Two stories on the Black Death – one at https://phys.org/print435308864.html … and https://phys.org/print435312986.html … at the first one we learn about analysis of thousands of skeletons. Genetic material from infectious diseases such as tuberculosis and the plague leave fossil traces of themselves in human teeth. A molecular fossil record was used to build a genetic profile of Yersinia pestis – the organism behind bubonic plague. The research team were able to trace the disease back to the Stone Age – which was a surprise. They also found a strong connection with the Plague of Justinian in the 6th century AD – as well as the Black Death that decimated the population of Europe in the late 14th century AD. In doing so the full genome of Yersinia pestis was reconstructed.
The second link is perhaps the most interesting one as the first discovery tended to support the mainstream view – the plague was spread in all likelihood by fleas riding on the backs of rats. In contrast in the second paper (published by PNAS in January 2018) we are told the bacterium involved was Yersinia pestis which moved from victim to victim very quickly – and we may note it moved from one geographical region to another at an incredible speed. Until now, we are told, it was thought the leas lived on the rats – and jumped from their hosts. It was obvious this is based on an assumption and it seems scientists now realise this idea is tenuous – and cannot account for the rapidity of the spread of the pandemic. However, instead of looking at a spread via the atmosphere, the new paper suggests that human fleas and body lice were responsible for the spread of the plague. The assumption behind this theory must be that humans were unhygienic in the 14th century (not just the peasants but the nobs as well as all sections of society succombed to the plague). It sounds a bit strained – but they have moved the goal posts and hope to keep the mainstream theory alive.Interestingly, they amassed a considerable amount of data from mortality records and went on to create a mathematical model to demonstrate how each outbreak spread. They even had the option of airborne transmission they say (as in modern bird flu) but their model came out in support of human fleas and lice and humans who didn't like having a bath.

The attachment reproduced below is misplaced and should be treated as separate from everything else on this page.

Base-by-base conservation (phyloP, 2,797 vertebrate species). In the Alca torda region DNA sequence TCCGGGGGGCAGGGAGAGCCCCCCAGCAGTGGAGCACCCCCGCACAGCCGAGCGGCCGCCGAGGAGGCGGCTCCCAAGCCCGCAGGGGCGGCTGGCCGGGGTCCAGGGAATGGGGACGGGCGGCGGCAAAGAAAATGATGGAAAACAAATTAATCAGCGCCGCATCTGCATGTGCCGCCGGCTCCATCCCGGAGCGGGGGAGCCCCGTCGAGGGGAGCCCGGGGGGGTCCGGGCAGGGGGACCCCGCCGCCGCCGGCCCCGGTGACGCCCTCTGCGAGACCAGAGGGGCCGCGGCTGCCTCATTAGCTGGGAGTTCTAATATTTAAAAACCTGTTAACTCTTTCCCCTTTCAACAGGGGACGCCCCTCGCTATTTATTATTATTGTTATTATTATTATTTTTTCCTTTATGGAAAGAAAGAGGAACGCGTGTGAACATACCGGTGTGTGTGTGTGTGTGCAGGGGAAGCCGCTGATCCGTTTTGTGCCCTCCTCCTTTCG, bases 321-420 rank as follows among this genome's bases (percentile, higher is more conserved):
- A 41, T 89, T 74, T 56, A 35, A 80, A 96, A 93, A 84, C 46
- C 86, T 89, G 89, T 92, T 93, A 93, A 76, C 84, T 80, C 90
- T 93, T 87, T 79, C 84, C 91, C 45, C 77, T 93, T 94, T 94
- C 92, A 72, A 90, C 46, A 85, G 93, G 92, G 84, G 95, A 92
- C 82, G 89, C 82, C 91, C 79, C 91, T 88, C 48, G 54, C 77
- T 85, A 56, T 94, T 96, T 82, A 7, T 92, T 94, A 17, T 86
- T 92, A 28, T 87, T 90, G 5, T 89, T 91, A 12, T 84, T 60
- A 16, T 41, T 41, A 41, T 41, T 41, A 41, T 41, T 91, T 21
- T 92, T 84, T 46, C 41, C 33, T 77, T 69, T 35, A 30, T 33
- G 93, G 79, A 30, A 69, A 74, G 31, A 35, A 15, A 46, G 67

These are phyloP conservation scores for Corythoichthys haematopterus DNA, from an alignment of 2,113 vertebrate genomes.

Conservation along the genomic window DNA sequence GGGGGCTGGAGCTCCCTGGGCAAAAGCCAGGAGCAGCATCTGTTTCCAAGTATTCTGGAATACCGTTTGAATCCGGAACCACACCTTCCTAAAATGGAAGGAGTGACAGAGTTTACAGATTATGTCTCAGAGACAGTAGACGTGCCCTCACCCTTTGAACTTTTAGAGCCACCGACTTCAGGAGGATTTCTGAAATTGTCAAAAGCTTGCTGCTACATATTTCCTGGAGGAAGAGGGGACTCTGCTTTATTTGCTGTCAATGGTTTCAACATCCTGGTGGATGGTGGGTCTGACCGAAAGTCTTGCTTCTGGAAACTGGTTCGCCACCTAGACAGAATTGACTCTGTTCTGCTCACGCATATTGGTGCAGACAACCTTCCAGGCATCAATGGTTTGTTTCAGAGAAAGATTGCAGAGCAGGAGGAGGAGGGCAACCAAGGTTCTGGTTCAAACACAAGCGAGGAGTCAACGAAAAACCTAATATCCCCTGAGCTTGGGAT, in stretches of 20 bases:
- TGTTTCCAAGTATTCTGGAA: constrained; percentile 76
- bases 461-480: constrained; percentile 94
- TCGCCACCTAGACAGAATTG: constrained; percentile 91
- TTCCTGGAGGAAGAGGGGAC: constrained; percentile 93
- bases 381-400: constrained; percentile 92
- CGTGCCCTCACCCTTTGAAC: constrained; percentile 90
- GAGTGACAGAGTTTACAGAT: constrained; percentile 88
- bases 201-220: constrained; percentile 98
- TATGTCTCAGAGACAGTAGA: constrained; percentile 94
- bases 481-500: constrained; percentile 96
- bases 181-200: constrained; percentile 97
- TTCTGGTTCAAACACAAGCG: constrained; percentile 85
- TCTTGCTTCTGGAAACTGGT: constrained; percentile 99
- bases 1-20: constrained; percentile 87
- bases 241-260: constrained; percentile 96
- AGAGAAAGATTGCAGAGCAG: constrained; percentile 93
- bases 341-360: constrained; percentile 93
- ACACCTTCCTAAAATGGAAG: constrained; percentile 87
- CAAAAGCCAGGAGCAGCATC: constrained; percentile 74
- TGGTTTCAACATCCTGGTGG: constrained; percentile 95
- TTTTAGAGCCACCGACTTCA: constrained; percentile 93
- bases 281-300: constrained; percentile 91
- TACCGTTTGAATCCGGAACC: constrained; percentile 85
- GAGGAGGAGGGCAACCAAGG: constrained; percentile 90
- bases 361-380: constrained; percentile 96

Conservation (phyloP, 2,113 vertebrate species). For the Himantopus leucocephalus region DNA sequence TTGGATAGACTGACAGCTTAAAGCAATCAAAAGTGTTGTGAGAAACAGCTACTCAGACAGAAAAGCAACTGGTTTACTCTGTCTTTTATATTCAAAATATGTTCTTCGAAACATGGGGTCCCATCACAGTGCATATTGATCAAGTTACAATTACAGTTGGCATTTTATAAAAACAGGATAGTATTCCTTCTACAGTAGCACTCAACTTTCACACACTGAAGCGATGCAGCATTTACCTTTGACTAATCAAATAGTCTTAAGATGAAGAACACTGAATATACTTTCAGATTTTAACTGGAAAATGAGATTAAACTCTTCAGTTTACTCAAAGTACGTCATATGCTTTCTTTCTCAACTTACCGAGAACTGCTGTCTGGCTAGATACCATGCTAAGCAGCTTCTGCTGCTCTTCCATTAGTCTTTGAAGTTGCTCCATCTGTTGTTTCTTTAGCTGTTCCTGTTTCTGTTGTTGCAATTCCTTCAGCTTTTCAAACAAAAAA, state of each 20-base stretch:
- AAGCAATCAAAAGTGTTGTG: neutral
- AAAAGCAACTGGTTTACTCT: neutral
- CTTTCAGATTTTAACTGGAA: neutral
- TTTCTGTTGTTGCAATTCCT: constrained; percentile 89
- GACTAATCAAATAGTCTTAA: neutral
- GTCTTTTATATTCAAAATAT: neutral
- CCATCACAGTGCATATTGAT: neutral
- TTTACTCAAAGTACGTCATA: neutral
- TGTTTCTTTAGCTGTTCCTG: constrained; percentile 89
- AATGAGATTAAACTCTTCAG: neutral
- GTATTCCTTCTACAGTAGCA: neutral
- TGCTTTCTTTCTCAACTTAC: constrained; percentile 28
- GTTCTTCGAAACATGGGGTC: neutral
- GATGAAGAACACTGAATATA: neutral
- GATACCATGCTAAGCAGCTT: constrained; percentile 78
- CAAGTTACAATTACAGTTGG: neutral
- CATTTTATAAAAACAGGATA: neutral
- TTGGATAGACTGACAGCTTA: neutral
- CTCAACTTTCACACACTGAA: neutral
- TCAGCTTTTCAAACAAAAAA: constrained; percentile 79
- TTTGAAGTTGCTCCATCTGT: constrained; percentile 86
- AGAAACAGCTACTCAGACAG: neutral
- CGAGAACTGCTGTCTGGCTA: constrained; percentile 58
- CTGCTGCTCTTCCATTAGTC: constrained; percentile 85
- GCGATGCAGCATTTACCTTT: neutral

If the Yersinia pestis bacterium was in the atmosphere, as suggested by Mike Baillie in his book, 'New Light on the Black Death', that would allow the disease to spread extremely fast – which is slightly different from airborne which appears to be confined to the very lower parts of the atmosphere (where birds spread their wings). We shall have to wait to see how mainstream reacts.